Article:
September 19, 2014

GREGG EASTERBROOK: What Happens When We All Live To 100?

Viewed globally, the lengthening of life spans seems independent of any single, specific event. It didn’t accelerate much as antibiotics and vaccines became common. Nor did it retreat much during wars or disease outbreaks. A graph of global life expectancy over time looks like an escalator rising smoothly. The trend holds, in most years, in individual nations rich and poor; the whole world is riding the escalator.

Projections of ever-longer life spans assume no incredible medical discoveries—rather, that the escalator ride simply continues. If anti-aging drugs or genetic therapies are found, the climb could accelerate. Centenarians may become the norm, rather than rarities who generate a headline in the local newspaper. . . .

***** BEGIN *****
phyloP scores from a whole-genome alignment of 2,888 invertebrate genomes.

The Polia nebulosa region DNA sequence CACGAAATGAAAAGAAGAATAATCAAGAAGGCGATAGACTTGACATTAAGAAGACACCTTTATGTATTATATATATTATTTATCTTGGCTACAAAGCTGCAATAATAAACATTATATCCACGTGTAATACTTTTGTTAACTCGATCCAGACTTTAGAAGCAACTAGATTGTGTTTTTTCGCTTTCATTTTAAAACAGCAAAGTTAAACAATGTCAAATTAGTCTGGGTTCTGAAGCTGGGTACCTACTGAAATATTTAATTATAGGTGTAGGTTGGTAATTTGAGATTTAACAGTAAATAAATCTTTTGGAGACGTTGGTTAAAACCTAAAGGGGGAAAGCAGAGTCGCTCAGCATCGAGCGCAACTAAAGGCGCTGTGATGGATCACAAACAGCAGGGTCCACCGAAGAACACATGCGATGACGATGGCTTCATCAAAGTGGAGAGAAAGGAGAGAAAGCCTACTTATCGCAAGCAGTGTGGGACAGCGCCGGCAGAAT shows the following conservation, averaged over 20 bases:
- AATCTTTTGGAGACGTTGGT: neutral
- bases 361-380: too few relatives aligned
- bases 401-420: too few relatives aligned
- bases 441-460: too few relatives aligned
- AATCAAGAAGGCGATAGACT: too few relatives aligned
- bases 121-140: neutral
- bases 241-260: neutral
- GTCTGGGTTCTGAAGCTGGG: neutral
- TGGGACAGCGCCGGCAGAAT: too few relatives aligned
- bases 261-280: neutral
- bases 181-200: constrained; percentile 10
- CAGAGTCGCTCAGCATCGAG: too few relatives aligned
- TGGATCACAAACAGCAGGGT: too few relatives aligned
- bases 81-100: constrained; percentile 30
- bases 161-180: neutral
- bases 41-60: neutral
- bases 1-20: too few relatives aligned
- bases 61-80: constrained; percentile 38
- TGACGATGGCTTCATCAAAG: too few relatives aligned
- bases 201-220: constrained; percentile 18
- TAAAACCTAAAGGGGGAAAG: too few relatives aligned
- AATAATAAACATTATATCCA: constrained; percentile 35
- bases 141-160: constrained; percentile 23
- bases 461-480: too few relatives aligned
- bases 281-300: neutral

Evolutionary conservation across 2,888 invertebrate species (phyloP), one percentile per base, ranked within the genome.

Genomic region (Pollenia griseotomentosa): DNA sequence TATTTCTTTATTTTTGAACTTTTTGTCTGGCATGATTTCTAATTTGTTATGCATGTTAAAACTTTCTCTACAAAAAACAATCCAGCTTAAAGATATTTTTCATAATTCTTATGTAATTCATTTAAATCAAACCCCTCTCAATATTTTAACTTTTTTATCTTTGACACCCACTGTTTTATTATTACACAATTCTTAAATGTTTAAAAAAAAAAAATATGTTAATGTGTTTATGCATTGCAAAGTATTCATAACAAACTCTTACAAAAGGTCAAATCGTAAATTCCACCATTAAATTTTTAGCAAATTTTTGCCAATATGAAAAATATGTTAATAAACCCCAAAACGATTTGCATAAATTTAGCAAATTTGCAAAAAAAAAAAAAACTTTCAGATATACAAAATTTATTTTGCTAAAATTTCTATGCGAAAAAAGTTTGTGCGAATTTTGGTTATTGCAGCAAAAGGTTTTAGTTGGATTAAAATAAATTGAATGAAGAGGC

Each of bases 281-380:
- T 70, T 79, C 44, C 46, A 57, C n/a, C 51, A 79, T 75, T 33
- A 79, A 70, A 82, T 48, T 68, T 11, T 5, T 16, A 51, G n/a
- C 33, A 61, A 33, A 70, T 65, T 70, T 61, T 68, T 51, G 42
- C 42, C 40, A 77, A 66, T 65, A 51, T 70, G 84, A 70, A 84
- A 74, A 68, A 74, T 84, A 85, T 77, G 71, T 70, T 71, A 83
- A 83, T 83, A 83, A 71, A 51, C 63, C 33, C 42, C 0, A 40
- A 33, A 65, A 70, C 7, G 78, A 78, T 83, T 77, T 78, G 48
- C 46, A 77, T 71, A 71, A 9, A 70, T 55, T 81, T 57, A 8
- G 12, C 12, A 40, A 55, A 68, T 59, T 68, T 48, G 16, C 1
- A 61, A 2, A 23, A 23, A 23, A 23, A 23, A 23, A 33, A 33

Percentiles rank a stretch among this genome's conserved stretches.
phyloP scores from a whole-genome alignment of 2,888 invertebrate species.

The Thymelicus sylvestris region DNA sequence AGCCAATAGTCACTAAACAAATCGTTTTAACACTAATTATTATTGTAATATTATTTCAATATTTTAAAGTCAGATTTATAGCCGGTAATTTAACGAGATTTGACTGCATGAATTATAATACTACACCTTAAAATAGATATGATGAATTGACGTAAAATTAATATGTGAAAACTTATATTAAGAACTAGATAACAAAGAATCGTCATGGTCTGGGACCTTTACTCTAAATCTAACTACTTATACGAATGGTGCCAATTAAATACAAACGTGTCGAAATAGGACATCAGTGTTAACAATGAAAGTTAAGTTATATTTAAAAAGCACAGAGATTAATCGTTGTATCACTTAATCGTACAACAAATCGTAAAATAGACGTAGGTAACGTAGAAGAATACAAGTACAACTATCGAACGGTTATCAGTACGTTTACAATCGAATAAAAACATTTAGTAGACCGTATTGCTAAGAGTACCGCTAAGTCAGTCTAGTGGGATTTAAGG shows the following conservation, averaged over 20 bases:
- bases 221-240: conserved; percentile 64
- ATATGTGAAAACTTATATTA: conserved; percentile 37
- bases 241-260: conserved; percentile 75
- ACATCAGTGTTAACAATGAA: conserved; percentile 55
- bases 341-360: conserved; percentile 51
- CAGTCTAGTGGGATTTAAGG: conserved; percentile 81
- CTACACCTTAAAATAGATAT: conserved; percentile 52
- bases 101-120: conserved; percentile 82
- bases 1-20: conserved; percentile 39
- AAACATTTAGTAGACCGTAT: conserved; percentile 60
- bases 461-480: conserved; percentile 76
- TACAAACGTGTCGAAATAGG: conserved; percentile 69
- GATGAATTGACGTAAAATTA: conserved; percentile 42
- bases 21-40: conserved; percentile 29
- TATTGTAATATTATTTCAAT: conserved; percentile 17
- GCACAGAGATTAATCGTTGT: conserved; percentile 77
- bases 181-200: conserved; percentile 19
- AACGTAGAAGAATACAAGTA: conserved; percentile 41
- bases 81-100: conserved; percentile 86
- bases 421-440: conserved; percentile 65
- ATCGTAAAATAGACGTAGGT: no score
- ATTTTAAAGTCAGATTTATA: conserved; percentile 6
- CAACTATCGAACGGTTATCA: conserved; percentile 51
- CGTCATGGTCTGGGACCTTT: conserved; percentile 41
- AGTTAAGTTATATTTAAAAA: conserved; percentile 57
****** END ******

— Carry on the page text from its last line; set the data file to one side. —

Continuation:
If medical interventions to slow aging result in added years of reasonable fitness, life might extend in a sanguine manner, with most men and women living longer in good vigor, and also working longer, keeping pension and health-care subsidies under control. Indeed, the most-exciting work being done in longevity science concerns making the later years vibrant, as opposed to simply adding time at the end.

I wrote about this in Forbes back in 2009.

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